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One Potato, Two Potato Hardcover – October 18, 2001


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Product Details

  • Hardcover: 608 pages
  • Publisher: Rux Martin/Houghton Mifflin Harcourt; First Edition edition (October 18, 2001)
  • Language: English
  • ISBN-10: 0618007148
  • ISBN-13: 978-0618007141
  • Product Dimensions: 7.2 x 1.5 x 9.1 inches
  • Shipping Weight: 3 pounds
  • Average Customer Review: 4.4 out of 5 stars  See all reviews (22 customer reviews)
  • Amazon Best Sellers Rank: #1,088,074 in Books (See Top 100 in Books)

Editorial Reviews

Amazon.com Review

One Potato Two Potato excels in the breadth and richness of its recipes, as well as its fine and immensely readable attention to its subject. Precise yet relaxed, it offers over 300 potato dishes--simple to elegant, everyday to special occasion. You'll find appetizers like Potato Porcini Frittata; main dishes and sides, such as Young Chicken Stuffed with Potatoes and Shiitakes, and Potato, Leek, and Bacon Pan Fry; even breads and desserts, like Potato-Cheddar Bread with Chives and the irresistible Farmhouse Chocolate Cake (potatoes in the batter help ensure moistness).

The book also "discovers" sweet potatoes, offering recipes for this oft-neglected treat that not only include stellar versions of standbys like Baked Sweet Potatoes with Marshmallows, but also Orange Semifreddo and a luscious chocolate sauce. Readers will also find formulas for such international specialties as Samosas Filled with Potatoes and Peas; Columbian Potato and Chicken Stew; and Surbiic, delicate French potato croquettes. With a detailed, up-to-date investigation of available potato types (sensibly approached in terms of starch content) and with color photos throughout, One Potato Two Potato is a definitive exploration of one of nature's most humble yet most delicious foods. --Arthur Boehm

From Publishers Weekly

If there were any doubt an ingredient as basic as the potato could result in exciting cooking, this tribute to the humble spud should dispel it. Cookbook editor Finamore and Fine Cooking magazine's Stevens have paired up to produce an impressive, wide-ranging potato Bible which covers everything one could hope to know about Solanum Tuberosum. The authors do a heroic job of categorizing the thousands of potato varieties, from waxy vs. starchy to news, blues, yellows and sweets. The 300-plus recipes are organized by different cooking techniques soups, gratins, baked, roasted, fried (29 recipes for mashed alone!); each begins with a brisk run-through of potato science and chemistry. Ambitious home cooks will delight in fussy offerings like "Venison and Potato Stew Cooked in a Pumpkin" and the infamously tricky Pommes Souffl‚s (aptly subtitled "Heartbreak Disguised as a Potato"). But even simple recipes (Basic Mashed Potatoes, Classic French Fries) have been carefully tested and scaled to yield consistent results. Traditional potato recipes from around the world Vichyssoise, pierogi, samosas, shepherd's pie, red flannel hash, gnocchi, and latkes all make an appearance. The authors have also secured recipes for signature dishes by such celebrities as Martha Stewart, Tom Colicchio, Julie Sahni and Diana Kennedy. Although this is not the first potato cookbook on the market, it is certainly the most comprehensive; written with heart and humor and as versatile as the potato itself, this delightful volume should be at home on almost any cook's bookshelf.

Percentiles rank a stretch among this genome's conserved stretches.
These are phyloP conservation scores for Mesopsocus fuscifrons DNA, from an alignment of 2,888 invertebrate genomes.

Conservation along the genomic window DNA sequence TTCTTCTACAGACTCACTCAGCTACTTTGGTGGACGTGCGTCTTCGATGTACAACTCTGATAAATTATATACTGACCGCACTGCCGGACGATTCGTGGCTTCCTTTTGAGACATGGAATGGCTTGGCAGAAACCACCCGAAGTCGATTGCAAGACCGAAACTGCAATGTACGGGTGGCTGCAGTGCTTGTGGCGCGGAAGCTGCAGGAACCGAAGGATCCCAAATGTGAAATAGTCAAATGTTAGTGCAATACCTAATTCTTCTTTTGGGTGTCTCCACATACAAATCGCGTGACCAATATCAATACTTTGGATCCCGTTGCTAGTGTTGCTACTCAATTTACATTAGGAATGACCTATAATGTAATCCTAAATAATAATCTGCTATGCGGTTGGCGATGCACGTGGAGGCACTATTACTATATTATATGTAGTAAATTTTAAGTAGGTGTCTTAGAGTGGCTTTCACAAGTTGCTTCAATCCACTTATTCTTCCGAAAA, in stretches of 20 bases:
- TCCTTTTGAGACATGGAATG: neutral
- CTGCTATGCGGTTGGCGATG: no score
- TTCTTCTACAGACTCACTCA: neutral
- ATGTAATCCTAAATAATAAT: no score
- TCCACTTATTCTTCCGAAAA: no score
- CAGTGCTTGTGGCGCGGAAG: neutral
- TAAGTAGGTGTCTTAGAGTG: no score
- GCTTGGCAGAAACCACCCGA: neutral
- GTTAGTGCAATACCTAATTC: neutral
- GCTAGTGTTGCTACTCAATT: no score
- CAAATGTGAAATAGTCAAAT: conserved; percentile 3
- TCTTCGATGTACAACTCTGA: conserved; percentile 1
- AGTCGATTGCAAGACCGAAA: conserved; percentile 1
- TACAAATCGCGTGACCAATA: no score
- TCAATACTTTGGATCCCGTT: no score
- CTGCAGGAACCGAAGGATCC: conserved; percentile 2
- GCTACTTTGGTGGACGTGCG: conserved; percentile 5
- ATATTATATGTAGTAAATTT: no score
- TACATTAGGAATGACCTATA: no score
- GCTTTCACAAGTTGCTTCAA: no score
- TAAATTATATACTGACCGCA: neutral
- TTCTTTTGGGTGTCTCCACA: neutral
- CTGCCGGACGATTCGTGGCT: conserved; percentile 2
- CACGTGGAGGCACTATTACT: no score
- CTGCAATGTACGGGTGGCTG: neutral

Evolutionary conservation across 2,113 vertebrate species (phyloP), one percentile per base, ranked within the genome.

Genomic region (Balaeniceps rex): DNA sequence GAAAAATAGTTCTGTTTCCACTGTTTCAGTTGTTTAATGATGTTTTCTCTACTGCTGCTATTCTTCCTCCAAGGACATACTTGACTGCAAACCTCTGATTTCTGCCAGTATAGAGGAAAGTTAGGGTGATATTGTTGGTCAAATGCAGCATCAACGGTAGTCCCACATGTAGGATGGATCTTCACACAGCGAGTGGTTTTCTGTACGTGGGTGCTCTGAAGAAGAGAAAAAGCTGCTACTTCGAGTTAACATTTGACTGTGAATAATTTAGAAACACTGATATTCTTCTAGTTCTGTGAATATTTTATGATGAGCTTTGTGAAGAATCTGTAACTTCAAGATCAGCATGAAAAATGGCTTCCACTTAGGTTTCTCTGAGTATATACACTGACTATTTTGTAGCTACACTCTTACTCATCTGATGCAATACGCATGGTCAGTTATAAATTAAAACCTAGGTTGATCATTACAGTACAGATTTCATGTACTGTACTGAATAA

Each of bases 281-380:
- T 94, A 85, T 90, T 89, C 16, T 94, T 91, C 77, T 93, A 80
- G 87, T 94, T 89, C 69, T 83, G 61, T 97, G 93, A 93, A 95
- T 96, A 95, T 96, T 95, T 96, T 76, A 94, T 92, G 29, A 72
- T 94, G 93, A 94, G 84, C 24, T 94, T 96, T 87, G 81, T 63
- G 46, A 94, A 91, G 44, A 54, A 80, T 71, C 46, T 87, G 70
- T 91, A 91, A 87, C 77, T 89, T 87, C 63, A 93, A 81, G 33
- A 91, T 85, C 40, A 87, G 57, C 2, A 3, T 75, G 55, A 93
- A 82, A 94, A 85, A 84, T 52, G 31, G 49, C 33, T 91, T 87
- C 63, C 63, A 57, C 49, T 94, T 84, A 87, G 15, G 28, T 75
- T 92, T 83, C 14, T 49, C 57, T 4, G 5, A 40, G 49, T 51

Copyright 2001 Cahners Business Information, Inc.


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Customer Reviews

I didn't realize how many recipes this held - it is huge!
G
I'm not one of those who collect cookbooks, although I do love foodie-reading.
Kindle Customer
This is a great book to learn all about the humble potato!
vkramer

Most Helpful Customer Reviews

35 of 35 people found the following review helpful By Tracy Rowan TOP 500 REVIEWERVINE VOICE on December 15, 2001
Format: Hardcover Verified Purchase
I suspect that the die-hard potato lovers of the world will take this book to heart. I hope the not-so-committed will also want to pick it up because it contains a wealth of fantastic recipes which show just how versatile the potato (in all its incarnations) really is.
How difficult are the recipes? They vary, but I can tell you that you can get some spectacular results even with some of the easiest. The Gratin Dauphinoise, for example, is a simple dish of sliced potatoes, cream, milk and cheese, but the look and taste of it suggests that it took you hours to prepare. And there really is nothing quite so good as cold gratin the morning after.
Unless you're a potato fanatic, I don't know that you'll use the majority of the recipes here, but I do think that unless you hate potatoes (In which case why even read this review?) you'll find at least a few new recipes that you and your family really enjoy. Give it a try.
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33 of 33 people found the following review helpful By Lynn Harnett VINE VOICE on November 12, 2001
Format: Hardcover